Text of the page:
President Bashar al-Assad has always seen time as an ally in the Syrian civil war, along with the Iranian and Russian firepower that helped him defeat his enemies, according to sources familiar with his thinking.
After more than 12 years of civil conflict that made him a reviled figure to much of the world, his strategy appears have paid off as Arab states that once shunned him welcome him back into the Arab League.
It marks the latest twist in the path of a leader who once aimed to become an eye doctor, but found himself being groomed to succeed his father, Hafez al-Assad, as head of state after his older brother Basil was killed in a car crash in 1994.
His presence at an Arab summit hosted by Saudi Arabia in Jeddah on Friday appears to seal his rehabilitation in the region — a diplomatic triumph alongside the military victory he proclaimed years ago, though some parts of Syria are still outside his grasp.
It would have been unthinkable earlier in the conflict when Gulf Arab states swung behind rebels battling to oust Assad, and then-U.S. President Trump branded him an “animal” for using chemical weapons — an accusation he vehemently denied.
Assad, 57, owes his survival in large part to Iran and Russia. But geopolitical shifts in the Middle East have strengthened his hand as the region’s most powerful states pursue entente over conflict, among them Assad’s Shi’a Islamist backers in Tehran and their Sunni rival Saudi Arabia.
But Assad always saw time as an ally on his side.
Western sanction remain in place, however, with no sign at all that will change soon.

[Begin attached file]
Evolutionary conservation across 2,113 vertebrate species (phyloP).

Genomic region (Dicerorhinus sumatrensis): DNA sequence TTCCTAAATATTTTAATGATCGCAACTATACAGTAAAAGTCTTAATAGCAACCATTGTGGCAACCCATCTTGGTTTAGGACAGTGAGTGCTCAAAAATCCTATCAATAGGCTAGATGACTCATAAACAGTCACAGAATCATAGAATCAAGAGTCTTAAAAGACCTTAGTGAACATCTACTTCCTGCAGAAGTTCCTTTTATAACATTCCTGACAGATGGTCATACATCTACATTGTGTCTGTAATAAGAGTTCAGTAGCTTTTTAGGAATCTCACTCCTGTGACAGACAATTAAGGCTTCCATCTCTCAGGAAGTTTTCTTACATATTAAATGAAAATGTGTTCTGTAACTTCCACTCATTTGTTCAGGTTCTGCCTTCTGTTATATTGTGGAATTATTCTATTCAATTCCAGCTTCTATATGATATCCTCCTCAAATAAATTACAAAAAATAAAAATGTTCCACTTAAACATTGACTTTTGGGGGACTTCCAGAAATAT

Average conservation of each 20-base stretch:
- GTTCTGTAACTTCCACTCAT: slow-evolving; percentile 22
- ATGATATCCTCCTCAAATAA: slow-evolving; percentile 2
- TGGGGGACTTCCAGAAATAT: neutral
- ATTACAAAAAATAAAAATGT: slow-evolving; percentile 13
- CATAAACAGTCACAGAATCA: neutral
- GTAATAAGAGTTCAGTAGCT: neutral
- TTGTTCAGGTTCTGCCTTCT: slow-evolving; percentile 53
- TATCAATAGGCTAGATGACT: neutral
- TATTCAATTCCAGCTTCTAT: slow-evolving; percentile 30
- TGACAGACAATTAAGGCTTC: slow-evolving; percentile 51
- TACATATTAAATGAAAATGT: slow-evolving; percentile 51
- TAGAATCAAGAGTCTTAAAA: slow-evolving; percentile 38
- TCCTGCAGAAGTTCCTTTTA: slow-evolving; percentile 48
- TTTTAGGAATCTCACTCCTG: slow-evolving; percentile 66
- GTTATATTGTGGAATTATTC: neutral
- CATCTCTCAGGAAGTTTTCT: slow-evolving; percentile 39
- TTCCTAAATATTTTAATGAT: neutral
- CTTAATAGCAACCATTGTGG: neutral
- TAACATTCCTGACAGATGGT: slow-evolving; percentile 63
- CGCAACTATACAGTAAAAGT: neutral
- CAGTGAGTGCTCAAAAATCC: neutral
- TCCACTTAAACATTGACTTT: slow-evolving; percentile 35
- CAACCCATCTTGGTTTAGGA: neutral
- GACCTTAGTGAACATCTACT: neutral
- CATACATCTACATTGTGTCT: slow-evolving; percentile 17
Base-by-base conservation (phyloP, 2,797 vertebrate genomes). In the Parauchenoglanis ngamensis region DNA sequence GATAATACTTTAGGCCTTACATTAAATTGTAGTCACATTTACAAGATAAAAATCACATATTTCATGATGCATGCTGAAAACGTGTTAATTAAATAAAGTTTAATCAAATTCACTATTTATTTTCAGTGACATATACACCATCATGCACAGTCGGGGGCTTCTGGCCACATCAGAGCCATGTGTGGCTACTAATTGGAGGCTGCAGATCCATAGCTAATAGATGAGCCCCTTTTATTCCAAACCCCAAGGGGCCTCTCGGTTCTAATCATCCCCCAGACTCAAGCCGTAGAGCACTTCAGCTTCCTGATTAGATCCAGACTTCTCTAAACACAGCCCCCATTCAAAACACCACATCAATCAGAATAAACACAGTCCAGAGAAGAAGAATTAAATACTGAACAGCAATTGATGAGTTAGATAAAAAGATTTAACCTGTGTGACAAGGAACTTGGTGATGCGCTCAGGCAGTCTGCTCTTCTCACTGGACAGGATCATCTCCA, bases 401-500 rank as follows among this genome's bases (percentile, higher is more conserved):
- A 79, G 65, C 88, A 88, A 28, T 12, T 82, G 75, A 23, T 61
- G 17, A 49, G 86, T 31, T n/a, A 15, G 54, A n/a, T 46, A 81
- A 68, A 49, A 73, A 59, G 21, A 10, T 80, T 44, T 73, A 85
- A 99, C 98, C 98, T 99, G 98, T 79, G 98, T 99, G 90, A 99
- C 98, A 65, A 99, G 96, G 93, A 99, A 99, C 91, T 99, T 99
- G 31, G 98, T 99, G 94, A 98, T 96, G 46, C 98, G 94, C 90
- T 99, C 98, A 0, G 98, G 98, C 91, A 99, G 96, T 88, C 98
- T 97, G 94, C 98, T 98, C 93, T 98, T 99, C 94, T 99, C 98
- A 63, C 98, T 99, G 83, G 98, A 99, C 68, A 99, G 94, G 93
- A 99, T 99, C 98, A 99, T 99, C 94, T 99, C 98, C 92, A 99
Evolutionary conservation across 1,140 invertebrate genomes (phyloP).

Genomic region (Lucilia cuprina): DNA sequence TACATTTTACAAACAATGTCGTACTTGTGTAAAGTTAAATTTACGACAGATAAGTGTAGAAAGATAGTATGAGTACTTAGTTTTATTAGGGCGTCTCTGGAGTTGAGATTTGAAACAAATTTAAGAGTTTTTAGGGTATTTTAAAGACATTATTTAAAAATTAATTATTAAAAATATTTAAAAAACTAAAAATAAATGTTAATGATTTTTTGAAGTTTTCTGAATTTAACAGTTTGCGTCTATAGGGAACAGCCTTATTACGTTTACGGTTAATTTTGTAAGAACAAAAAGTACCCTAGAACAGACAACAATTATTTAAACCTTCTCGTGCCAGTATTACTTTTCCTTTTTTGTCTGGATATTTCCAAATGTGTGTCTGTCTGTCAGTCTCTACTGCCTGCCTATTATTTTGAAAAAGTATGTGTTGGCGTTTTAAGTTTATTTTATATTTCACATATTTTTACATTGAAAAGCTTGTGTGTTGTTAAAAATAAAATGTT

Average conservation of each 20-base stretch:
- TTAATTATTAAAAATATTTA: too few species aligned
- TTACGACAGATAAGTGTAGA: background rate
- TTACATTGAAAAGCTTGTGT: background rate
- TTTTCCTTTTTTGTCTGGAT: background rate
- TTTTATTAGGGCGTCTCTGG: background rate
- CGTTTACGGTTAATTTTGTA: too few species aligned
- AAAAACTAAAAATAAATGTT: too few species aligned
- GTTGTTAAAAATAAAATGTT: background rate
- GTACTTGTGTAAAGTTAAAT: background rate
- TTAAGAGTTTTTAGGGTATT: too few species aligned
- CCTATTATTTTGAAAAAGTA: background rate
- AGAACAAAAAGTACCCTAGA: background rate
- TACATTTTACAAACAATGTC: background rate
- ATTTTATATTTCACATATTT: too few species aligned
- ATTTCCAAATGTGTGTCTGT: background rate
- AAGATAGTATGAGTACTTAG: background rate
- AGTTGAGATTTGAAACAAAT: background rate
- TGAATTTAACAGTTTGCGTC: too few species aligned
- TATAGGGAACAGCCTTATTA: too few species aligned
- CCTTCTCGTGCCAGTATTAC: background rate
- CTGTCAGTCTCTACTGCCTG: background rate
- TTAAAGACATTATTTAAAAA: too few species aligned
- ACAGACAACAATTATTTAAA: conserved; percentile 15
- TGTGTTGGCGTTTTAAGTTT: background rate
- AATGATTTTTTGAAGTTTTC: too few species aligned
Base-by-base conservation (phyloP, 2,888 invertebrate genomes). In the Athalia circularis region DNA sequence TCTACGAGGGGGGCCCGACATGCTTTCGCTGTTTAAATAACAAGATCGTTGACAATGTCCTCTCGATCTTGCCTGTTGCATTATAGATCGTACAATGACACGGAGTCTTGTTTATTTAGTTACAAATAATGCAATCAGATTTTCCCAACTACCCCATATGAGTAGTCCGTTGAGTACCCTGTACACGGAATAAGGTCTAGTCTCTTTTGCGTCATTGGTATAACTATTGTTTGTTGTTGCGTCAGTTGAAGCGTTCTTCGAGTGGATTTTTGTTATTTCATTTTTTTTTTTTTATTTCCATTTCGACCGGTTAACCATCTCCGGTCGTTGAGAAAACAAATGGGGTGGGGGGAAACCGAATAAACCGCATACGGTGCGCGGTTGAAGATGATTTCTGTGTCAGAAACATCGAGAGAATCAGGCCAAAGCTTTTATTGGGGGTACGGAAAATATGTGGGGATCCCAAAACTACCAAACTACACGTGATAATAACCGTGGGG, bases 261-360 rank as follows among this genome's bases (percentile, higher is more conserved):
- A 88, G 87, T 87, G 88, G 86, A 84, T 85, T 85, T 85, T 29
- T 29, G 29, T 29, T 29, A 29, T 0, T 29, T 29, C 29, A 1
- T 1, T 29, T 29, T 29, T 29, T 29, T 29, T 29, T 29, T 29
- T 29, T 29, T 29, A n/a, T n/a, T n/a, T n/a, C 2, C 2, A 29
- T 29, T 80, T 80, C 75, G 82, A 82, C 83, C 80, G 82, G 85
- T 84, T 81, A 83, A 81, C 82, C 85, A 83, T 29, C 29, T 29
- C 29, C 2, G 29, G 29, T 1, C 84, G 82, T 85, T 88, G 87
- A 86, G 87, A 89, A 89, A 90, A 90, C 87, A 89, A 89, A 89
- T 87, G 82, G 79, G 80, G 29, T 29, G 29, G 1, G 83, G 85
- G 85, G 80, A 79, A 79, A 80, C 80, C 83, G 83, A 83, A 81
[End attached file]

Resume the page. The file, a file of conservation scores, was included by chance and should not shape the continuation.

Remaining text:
Assad saw the war as a foreign-backed conspiracy against a proud Arab state that opposed the United States and its Middle Eastern allies, especially Israel.
Helped by Russia’s air force and Iran-backed militias, Assad clawed back the bulk of Syria in years of conflict, deploying siege warfare to recover areas such as eastern Ghouta — a tactic condemned as “medieval” by U.N. investigators.
The determination with which he set about crushing his enemies drew comparisons with his father, who defeated insurgents in Hama in the early 1980s.
Justifying his response, Assad compared himself to a surgeon cutting into a wound.
“Do we say to him:, ‘your hands are covered in blood?’ Or do we thank him for saving the patient?” he said in Syria’s parliament in 2012.
Even in the early years of the conflict, as rebels seized town after town, he appeared confident of victory.
But while he took back most of Syria, swathes of the country remained outside state control, cities were flattened, the death toll topped more than 350,000 people and a quarter or more of the population fled abroad.
Assad enjoyed the backing of those Syrians who believed he was saving their country from insurgents bent on replacing him with hardline Islamic extremists.